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Use of triple ultra-high-pressure balloons for obstructed right ventricular outflow conduits in adults can be safe and effective

Published online by Cambridge University Press:  06 June 2014

Kazuto Fujimoto*
Affiliation:
Department of Pediatrics, National Cerebral and Cardiovascular Center, Osaka, Japan
Hisashi Sugiyama
Affiliation:
Department of Pediatrics, National Cerebral and Cardiovascular Center, Osaka, Japan
Satoshi Yazaki
Affiliation:
Department of Pediatrics, National Cerebral and Cardiovascular Center, Osaka, Japan
*
Correspondence to: K. Fujimoto, Cardiovascular Center, Showa University, Northern Yokohama Hospital, 35-1 Chigasakichuo, Tsuzuki-ku, Yokohama city, Kanagawa 224-8503, Japan. Tel: +81 45 949 7000; Fax: +81-45-949-7117; E-mail: kfkazuto@med.showa-u.ac.jp

Abstract

To date, no transcatheter valve has been approved for placement in the pulmonary position in Japan. Consequently, percutaneous balloon dilatation may be advised for stenotic right ventricular outflow lesions; however, technical difficulties persist, particularly in adults. We describe the acute haemodynamic changes and outcome of balloon dilatation of right ventricular outflow obstruction using triple ultra-high pressure balloons. This is the first report of such a technical development, which seems to be safe and effective. A total of three adult patients, aged 25, 29, and 37 years, with severe conduit obstruction were referred for balloon dilatation. A triple ultra-high-pressure balloon technique was used in the three patients after unsuccessful double-balloon dilatation, or for highly calcified lesions, which were expected to require ultra-high pressure for effective relief. Following balloon dilatation, the pressure gradient decreased from 24, 30, 65 to 3, 25, 30 mmHg, respectively. There were no procedural complications except slightly increased pulmonary regurgitation. Balloon dilatation using a triple ultra-high pressure balloon technique can be a safe and effective palliative procedure for conduit obstruction in adult patients.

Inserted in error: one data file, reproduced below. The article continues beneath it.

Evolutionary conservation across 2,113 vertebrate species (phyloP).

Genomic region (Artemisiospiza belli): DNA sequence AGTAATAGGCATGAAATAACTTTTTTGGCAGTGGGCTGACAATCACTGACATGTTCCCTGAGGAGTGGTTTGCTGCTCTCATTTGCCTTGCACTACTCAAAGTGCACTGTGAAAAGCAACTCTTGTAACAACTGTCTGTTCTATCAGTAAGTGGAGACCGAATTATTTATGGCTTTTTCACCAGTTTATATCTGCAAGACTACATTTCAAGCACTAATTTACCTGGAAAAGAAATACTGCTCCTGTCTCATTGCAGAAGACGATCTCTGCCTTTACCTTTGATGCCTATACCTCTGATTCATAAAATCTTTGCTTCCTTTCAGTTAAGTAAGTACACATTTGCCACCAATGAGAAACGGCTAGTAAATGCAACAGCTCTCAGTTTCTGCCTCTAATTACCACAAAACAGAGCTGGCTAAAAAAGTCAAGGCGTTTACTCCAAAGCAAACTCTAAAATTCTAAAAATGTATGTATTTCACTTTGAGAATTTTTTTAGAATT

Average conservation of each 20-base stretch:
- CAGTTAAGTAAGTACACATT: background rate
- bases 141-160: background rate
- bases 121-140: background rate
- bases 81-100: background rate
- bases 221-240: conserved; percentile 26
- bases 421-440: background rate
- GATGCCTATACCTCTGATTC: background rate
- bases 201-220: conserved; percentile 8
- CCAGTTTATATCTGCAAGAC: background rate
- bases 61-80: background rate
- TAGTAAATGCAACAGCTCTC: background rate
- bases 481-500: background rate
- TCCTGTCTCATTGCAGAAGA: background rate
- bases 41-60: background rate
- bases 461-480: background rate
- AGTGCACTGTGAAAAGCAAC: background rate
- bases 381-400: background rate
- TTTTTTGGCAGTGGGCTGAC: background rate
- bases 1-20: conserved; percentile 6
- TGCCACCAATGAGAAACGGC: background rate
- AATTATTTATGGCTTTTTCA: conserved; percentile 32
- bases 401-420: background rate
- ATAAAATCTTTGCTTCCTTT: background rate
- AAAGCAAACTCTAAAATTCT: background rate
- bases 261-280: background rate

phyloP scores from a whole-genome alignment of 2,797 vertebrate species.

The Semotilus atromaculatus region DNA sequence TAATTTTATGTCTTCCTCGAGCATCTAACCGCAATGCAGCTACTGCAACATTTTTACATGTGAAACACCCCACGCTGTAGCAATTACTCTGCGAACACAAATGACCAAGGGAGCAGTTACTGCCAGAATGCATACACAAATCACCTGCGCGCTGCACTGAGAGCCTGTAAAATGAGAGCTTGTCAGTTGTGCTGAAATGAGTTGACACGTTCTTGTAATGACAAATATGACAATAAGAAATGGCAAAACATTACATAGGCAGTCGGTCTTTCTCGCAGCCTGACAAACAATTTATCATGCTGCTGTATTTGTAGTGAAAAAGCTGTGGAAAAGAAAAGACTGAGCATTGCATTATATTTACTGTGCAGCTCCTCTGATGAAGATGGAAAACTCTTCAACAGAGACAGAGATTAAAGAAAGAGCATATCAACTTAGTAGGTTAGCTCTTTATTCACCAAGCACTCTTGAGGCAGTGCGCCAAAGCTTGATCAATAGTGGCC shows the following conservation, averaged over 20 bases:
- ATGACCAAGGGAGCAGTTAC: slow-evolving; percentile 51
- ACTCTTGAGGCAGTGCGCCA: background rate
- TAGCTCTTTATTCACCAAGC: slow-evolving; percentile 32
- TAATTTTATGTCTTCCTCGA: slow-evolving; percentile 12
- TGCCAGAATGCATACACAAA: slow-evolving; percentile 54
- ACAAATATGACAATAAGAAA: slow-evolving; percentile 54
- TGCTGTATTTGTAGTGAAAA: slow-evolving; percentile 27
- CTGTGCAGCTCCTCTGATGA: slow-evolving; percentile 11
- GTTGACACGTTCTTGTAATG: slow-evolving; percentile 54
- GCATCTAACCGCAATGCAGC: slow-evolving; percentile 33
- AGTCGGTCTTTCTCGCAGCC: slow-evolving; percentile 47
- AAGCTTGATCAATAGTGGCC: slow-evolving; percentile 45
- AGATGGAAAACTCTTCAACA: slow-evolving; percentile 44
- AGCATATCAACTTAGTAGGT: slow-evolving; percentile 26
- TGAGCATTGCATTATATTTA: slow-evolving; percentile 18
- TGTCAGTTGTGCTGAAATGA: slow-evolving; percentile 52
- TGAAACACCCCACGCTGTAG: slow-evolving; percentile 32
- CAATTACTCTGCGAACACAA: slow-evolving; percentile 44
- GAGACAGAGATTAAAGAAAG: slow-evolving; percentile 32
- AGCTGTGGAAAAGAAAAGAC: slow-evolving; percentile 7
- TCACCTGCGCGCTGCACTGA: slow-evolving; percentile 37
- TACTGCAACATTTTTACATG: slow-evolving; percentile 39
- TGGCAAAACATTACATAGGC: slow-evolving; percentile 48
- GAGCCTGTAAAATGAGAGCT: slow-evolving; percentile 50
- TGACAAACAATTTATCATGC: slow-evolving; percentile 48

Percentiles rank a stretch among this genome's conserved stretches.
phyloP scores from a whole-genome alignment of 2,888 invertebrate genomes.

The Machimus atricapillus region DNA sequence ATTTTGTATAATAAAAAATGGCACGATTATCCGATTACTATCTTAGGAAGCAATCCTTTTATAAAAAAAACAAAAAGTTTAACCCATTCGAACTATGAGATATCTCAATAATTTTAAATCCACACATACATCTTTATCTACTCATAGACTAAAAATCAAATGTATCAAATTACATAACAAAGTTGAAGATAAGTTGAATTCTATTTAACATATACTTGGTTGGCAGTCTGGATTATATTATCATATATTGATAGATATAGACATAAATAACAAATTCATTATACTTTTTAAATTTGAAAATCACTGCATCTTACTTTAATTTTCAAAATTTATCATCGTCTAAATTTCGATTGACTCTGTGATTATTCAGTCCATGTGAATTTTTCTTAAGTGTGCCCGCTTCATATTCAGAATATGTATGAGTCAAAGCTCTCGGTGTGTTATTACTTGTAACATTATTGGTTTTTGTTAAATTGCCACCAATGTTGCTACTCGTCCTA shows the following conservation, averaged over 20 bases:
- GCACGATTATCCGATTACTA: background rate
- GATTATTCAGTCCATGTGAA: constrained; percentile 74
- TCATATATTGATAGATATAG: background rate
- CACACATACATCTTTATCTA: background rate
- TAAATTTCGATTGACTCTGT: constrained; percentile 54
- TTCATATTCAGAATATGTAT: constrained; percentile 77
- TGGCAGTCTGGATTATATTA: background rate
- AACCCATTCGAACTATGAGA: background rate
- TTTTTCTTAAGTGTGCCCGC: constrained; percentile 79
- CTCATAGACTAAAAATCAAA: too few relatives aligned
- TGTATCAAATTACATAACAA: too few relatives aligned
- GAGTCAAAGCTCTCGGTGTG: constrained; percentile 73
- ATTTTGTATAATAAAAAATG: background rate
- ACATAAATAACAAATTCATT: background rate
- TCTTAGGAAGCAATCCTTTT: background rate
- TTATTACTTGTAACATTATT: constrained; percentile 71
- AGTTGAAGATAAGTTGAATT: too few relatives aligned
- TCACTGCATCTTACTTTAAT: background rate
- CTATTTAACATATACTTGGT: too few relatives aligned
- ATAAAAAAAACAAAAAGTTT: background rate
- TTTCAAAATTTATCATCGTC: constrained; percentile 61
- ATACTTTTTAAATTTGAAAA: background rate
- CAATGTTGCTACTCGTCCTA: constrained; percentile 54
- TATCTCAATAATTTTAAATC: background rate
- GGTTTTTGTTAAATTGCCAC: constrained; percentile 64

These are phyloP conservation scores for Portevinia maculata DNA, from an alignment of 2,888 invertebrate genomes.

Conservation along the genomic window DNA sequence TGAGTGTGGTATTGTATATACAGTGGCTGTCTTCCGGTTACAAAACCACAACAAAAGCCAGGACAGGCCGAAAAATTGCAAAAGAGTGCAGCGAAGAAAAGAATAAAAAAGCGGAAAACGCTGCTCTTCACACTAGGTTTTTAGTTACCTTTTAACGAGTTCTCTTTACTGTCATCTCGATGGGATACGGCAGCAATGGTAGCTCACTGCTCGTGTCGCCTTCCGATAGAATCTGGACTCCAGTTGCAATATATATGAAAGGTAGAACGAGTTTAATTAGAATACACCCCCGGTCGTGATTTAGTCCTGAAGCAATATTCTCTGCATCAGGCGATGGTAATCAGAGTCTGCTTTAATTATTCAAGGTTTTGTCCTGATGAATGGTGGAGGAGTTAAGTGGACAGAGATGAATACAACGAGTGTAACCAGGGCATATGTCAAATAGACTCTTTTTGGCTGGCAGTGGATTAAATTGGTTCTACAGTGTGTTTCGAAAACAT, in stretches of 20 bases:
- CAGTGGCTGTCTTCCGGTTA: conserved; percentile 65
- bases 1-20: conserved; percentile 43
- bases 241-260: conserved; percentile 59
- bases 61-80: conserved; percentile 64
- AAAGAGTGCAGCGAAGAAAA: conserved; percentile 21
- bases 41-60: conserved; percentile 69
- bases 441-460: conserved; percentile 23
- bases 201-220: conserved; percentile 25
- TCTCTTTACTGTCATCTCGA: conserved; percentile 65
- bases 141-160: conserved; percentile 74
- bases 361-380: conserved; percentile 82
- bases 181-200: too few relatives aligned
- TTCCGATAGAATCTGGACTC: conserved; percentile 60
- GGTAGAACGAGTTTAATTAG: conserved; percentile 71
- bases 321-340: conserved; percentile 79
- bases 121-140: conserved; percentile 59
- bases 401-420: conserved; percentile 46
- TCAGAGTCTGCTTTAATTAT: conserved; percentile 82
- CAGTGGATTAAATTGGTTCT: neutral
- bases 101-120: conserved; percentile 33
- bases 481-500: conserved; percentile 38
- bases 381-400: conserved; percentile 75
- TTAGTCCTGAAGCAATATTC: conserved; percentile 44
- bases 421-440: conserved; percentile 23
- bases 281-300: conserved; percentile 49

Type
Original Articles
Copyright
© Cambridge University Press 2014 

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